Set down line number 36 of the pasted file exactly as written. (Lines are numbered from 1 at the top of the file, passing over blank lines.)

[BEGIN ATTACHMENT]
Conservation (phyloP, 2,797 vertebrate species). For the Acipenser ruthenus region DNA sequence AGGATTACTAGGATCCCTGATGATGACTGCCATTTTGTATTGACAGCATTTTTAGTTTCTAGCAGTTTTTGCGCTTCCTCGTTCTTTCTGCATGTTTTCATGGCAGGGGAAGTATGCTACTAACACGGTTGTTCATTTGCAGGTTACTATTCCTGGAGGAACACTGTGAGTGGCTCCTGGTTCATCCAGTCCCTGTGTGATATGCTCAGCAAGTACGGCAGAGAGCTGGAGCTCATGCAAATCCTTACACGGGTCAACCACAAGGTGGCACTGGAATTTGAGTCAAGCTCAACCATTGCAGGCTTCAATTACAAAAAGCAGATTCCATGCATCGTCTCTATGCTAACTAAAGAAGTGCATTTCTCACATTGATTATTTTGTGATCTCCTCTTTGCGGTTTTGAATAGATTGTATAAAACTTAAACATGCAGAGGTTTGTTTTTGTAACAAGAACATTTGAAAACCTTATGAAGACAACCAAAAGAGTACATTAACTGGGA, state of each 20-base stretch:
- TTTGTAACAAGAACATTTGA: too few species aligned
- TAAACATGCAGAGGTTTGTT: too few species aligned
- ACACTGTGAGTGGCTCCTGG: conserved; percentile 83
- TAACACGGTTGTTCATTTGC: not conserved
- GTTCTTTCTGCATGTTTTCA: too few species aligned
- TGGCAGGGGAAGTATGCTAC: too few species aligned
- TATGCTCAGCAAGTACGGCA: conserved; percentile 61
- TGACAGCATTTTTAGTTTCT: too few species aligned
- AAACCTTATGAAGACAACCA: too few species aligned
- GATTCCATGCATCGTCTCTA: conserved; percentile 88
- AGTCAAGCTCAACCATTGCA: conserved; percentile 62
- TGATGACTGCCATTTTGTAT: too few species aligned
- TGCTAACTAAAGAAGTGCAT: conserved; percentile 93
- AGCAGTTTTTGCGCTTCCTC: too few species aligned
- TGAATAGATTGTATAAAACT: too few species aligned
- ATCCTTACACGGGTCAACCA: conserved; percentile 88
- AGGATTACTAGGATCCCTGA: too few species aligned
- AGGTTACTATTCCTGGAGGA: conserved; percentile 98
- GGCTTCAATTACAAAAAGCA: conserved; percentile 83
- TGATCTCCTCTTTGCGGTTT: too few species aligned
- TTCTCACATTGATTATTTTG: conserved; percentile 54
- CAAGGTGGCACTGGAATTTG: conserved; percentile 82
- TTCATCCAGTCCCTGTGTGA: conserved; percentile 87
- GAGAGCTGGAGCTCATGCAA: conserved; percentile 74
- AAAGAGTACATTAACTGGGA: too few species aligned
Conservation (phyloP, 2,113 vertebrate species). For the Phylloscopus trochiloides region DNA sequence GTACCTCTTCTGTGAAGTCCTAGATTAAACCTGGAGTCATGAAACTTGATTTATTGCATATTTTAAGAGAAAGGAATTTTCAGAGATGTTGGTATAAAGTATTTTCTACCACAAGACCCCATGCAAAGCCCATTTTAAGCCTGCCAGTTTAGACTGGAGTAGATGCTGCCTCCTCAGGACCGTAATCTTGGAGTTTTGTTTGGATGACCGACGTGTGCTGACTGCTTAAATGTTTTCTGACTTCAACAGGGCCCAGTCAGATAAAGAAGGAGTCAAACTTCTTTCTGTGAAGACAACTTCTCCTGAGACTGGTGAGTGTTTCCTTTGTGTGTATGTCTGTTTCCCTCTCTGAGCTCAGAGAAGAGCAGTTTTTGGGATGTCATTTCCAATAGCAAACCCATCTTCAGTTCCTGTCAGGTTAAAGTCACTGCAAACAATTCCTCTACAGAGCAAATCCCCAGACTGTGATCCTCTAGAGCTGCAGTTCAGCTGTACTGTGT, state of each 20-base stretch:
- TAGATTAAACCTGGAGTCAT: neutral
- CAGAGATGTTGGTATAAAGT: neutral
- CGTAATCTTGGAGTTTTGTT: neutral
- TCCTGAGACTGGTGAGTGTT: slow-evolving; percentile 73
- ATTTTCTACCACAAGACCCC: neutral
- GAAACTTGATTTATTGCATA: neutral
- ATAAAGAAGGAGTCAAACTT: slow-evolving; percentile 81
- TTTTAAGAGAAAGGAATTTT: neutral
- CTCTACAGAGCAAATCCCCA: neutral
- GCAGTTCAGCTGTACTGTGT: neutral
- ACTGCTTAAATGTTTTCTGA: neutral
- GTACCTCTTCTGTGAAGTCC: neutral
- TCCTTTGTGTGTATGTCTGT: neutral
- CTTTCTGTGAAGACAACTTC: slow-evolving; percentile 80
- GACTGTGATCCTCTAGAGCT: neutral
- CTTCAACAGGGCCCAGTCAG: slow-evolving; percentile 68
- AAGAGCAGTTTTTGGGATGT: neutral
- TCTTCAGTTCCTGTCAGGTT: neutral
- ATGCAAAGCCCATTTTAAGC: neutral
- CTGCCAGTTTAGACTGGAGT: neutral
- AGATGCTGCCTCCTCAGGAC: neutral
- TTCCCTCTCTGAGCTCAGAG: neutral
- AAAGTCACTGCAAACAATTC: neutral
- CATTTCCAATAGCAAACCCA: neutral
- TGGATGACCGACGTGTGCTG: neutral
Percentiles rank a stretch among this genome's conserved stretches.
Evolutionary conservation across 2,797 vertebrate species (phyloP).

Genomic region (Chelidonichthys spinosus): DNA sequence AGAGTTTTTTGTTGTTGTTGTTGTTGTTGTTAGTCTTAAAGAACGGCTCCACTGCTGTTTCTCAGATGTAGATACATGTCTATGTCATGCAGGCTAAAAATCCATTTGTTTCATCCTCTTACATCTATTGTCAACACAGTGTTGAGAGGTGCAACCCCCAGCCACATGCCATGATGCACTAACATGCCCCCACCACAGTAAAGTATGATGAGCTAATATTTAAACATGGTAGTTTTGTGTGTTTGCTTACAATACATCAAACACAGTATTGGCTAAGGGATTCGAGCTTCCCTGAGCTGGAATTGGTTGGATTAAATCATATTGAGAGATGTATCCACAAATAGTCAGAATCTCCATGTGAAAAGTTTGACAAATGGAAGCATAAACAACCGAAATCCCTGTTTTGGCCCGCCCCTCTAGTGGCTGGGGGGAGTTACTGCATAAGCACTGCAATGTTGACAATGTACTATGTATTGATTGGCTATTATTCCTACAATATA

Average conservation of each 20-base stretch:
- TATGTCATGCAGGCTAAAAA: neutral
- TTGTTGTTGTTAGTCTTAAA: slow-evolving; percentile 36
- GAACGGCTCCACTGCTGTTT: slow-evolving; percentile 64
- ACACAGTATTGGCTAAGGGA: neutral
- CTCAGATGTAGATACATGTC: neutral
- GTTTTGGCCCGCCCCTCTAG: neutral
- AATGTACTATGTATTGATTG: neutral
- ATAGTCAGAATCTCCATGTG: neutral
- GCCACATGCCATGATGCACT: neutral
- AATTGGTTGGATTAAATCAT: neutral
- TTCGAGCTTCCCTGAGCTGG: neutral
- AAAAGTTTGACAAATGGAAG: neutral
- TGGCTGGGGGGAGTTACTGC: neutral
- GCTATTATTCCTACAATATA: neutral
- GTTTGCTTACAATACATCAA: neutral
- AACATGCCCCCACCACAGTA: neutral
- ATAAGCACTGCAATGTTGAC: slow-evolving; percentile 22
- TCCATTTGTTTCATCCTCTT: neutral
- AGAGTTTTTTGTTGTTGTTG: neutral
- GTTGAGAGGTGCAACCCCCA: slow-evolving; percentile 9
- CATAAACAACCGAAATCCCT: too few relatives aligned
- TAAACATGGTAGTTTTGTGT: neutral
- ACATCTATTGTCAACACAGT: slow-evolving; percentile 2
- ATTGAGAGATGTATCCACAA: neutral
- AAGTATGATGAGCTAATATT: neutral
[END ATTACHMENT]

- CTCTACAGAGCAAATCCCCA: neutral